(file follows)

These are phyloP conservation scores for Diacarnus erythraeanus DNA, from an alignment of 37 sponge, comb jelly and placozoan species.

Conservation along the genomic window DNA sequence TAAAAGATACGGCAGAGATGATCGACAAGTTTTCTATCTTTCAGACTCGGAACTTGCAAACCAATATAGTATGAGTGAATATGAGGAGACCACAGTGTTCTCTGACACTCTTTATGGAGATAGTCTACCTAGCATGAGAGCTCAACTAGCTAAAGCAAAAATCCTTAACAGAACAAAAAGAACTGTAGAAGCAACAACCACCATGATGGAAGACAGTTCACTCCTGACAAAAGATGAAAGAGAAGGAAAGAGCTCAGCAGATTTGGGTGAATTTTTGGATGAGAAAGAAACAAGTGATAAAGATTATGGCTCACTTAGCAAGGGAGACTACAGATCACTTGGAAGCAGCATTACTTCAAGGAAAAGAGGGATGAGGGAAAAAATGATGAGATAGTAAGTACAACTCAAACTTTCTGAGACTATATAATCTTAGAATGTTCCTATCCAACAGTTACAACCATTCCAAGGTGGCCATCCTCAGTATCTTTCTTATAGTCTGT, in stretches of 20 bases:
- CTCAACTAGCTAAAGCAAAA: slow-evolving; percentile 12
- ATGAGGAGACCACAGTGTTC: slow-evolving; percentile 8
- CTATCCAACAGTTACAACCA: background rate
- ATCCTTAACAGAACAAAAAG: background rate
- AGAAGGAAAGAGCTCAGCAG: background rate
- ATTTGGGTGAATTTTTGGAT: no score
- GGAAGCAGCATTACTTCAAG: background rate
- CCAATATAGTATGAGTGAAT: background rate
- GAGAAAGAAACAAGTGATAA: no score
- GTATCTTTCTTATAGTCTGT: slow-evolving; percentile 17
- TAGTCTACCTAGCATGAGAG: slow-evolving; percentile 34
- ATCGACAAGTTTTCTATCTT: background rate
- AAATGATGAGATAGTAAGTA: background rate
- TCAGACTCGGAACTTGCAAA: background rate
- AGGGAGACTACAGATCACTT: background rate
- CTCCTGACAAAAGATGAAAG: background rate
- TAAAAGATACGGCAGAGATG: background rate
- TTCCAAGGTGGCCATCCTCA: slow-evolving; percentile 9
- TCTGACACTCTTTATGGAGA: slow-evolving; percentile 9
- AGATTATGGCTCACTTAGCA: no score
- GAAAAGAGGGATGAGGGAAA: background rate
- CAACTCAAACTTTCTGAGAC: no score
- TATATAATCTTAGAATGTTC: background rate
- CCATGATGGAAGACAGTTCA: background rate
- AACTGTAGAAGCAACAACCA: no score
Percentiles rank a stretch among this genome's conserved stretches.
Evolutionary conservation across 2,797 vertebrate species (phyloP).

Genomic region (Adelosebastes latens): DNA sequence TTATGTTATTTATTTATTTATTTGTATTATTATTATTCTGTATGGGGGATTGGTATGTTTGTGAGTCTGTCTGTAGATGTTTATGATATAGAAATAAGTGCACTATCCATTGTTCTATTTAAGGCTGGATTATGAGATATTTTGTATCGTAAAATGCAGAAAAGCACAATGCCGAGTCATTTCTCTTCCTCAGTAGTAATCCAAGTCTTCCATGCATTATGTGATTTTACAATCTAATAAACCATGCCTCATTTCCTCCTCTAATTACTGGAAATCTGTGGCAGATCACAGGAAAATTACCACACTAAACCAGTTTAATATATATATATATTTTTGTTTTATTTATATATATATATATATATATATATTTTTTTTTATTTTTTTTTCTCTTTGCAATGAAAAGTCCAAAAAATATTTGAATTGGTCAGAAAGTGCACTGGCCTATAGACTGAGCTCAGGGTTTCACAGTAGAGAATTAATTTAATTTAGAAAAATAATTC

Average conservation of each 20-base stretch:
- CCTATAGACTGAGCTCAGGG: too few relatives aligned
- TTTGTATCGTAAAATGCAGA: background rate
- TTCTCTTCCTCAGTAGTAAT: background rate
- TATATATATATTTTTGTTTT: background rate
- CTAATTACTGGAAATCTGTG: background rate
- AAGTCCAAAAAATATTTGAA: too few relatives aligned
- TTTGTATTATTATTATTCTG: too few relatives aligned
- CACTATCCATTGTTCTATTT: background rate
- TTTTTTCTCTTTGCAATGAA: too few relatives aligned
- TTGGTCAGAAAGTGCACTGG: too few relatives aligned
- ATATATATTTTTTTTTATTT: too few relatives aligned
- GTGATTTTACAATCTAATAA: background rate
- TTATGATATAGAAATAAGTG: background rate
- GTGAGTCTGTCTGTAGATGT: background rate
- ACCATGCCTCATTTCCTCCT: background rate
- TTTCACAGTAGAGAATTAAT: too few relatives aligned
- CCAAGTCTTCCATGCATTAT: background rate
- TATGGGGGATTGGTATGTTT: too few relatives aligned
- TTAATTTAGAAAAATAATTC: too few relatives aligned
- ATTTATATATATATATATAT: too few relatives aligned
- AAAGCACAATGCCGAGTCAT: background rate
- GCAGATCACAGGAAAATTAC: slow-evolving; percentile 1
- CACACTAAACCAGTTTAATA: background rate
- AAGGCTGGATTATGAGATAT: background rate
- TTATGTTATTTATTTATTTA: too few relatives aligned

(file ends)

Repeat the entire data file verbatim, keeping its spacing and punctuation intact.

These are phyloP conservation scores for Diacarnus erythraeanus DNA, from an alignment of 37 sponge, comb jelly and placozoan species.

Conservation along the genomic window DNA sequence TAAAAGATACGGCAGAGATGATCGACAAGTTTTCTATCTTTCAGACTCGGAACTTGCAAACCAATATAGTATGAGTGAATATGAGGAGACCACAGTGTTCTCTGACACTCTTTATGGAGATAGTCTACCTAGCATGAGAGCTCAACTAGCTAAAGCAAAAATCCTTAACAGAACAAAAAGAACTGTAGAAGCAACAACCACCATGATGGAAGACAGTTCACTCCTGACAAAAGATGAAAGAGAAGGAAAGAGCTCAGCAGATTTGGGTGAATTTTTGGATGAGAAAGAAACAAGTGATAAAGATTATGGCTCACTTAGCAAGGGAGACTACAGATCACTTGGAAGCAGCATTACTTCAAGGAAAAGAGGGATGAGGGAAAAAATGATGAGATAGTAAGTACAACTCAAACTTTCTGAGACTATATAATCTTAGAATGTTCCTATCCAACAGTTACAACCATTCCAAGGTGGCCATCCTCAGTATCTTTCTTATAGTCTGT, in stretches of 20 bases:
- CTCAACTAGCTAAAGCAAAA: slow-evolving; percentile 12
- ATGAGGAGACCACAGTGTTC: slow-evolving; percentile 8
- CTATCCAACAGTTACAACCA: background rate
- ATCCTTAACAGAACAAAAAG: background rate
- AGAAGGAAAGAGCTCAGCAG: background rate
- ATTTGGGTGAATTTTTGGAT: no score
- GGAAGCAGCATTACTTCAAG: background rate
- CCAATATAGTATGAGTGAAT: background rate
- GAGAAAGAAACAAGTGATAA: no score
- GTATCTTTCTTATAGTCTGT: slow-evolving; percentile 17
- TAGTCTACCTAGCATGAGAG: slow-evolving; percentile 34
- ATCGACAAGTTTTCTATCTT: background rate
- AAATGATGAGATAGTAAGTA: background rate
- TCAGACTCGGAACTTGCAAA: background rate
- AGGGAGACTACAGATCACTT: background rate
- CTCCTGACAAAAGATGAAAG: background rate
- TAAAAGATACGGCAGAGATG: background rate
- TTCCAAGGTGGCCATCCTCA: slow-evolving; percentile 9
- TCTGACACTCTTTATGGAGA: slow-evolving; percentile 9
- AGATTATGGCTCACTTAGCA: no score
- GAAAAGAGGGATGAGGGAAA: background rate
- CAACTCAAACTTTCTGAGAC: no score
- TATATAATCTTAGAATGTTC: background rate
- CCATGATGGAAGACAGTTCA: background rate
- AACTGTAGAAGCAACAACCA: no score
Percentiles rank a stretch among this genome's conserved stretches.
Evolutionary conservation across 2,797 vertebrate species (phyloP).

Genomic region (Adelosebastes latens): DNA sequence TTATGTTATTTATTTATTTATTTGTATTATTATTATTCTGTATGGGGGATTGGTATGTTTGTGAGTCTGTCTGTAGATGTTTATGATATAGAAATAAGTGCACTATCCATTGTTCTATTTAAGGCTGGATTATGAGATATTTTGTATCGTAAAATGCAGAAAAGCACAATGCCGAGTCATTTCTCTTCCTCAGTAGTAATCCAAGTCTTCCATGCATTATGTGATTTTACAATCTAATAAACCATGCCTCATTTCCTCCTCTAATTACTGGAAATCTGTGGCAGATCACAGGAAAATTACCACACTAAACCAGTTTAATATATATATATATTTTTGTTTTATTTATATATATATATATATATATATATTTTTTTTTATTTTTTTTTCTCTTTGCAATGAAAAGTCCAAAAAATATTTGAATTGGTCAGAAAGTGCACTGGCCTATAGACTGAGCTCAGGGTTTCACAGTAGAGAATTAATTTAATTTAGAAAAATAATTC

Average conservation of each 20-base stretch:
- CCTATAGACTGAGCTCAGGG: too few relatives aligned
- TTTGTATCGTAAAATGCAGA: background rate
- TTCTCTTCCTCAGTAGTAAT: background rate
- TATATATATATTTTTGTTTT: background rate
- CTAATTACTGGAAATCTGTG: background rate
- AAGTCCAAAAAATATTTGAA: too few relatives aligned
- TTTGTATTATTATTATTCTG: too few relatives aligned
- CACTATCCATTGTTCTATTT: background rate
- TTTTTTCTCTTTGCAATGAA: too few relatives aligned
- TTGGTCAGAAAGTGCACTGG: too few relatives aligned
- ATATATATTTTTTTTTATTT: too few relatives aligned
- GTGATTTTACAATCTAATAA: background rate
- TTATGATATAGAAATAAGTG: background rate
- GTGAGTCTGTCTGTAGATGT: background rate
- ACCATGCCTCATTTCCTCCT: background rate
- TTTCACAGTAGAGAATTAAT: too few relatives aligned
- CCAAGTCTTCCATGCATTAT: background rate
- TATGGGGGATTGGTATGTTT: too few relatives aligned
- TTAATTTAGAAAAATAATTC: too few relatives aligned
- ATTTATATATATATATATAT: too few relatives aligned
- AAAGCACAATGCCGAGTCAT: background rate
- GCAGATCACAGGAAAATTAC: slow-evolving; percentile 1
- CACACTAAACCAGTTTAATA: background rate
- AAGGCTGGATTATGAGATAT: background rate
- TTATGTTATTTATTTATTTA: too few relatives aligned